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Tesla Dojo is a supercomputer designed and built by Tesla for computer vision video processing and recognition.[1] It will be used to train Tesla's machine learning models to improve its Full Self-Driving (FSD) advanced driver-assistance system. According to Tesla it had begun to be used in production in July 2023.[2]

Dojo's goal is to efficiently process millions of terabytes of video data captured from real-life driving situations from Tesla's +4 million cars.[3][1] This goal led to a considerably different architecture than conventional supercomputer designs.[4][5]


Tesla operates several massively parallel computing clusters as it develops its Autopilot advanced driver assistance system. Its primary unnamed cluster using 5,760 Nvidia A100 graphics processing units (GPUs) was touted by Andrej Karpathy in 2021 at the fourth International Joint Conference on Computer Vision and Pattern Recognition (CCVPR 2021) as "roughly the number five supercomputer in the world"[6] at approximately 81.6 petaflops, based on scaling the performance of the Nvidia Selene supercomputer, which uses similar components.[7] However, the performance of the primary Tesla GPU cluster has been disputed, as it was not clear if this was measured using single-precision or double-precision floating point numbers (FP32 or FP64).[8] Tesla also operates a second 4,032 GPU cluster for training and a third 1,752 GPU cluster for automatic labeling of objects.[9][10]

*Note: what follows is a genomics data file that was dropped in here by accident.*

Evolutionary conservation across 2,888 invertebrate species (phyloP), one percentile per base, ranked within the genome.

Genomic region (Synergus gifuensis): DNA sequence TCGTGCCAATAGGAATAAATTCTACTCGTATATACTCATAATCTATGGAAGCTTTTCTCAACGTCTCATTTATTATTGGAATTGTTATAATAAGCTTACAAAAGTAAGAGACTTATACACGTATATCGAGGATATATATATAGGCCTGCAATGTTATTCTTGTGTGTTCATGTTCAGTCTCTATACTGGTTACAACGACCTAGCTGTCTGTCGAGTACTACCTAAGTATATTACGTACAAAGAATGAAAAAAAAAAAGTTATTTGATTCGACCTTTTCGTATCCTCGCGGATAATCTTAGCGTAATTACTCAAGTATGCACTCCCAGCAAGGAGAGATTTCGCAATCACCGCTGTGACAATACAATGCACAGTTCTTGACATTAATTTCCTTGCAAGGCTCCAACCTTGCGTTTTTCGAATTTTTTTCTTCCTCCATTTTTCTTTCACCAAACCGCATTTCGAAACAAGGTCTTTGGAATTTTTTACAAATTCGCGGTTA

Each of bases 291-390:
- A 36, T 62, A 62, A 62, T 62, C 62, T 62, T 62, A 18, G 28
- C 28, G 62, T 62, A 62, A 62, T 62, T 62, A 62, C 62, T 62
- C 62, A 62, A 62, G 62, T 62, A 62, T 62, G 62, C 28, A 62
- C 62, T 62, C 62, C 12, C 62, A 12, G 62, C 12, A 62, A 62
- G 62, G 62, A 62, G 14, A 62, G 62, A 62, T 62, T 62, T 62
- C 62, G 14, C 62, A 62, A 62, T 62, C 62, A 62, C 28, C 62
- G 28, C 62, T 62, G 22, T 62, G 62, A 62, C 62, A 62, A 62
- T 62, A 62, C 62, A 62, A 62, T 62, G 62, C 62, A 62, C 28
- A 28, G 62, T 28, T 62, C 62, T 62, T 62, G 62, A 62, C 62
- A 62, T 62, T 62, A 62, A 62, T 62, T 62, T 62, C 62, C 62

The primary unnamed Tesla GPU cluster has been used to process one million video clips, each ten seconds long, taken from Tesla Autopilot cameras operating in Tesla cars in the real world, running at 36 frames per second. Collectively, the video clips contained six billion object labels, with depth and velocity data; the total size of the data set was 1.5 petabytes. This data set was used to train a neural network intended to help Autopilot computers in Tesla cars understand roads.[6] By August 2022, Tesla had upgraded the primary GPU cluster to 7,360 GPUs.[11]

Dojo was first mentioned by Musk in April 2019 during Tesla's "Autonomy Investor Day".[12] In August 2020,[6][13] Musk stated it was "about a year away" due to power and thermal issues.[14]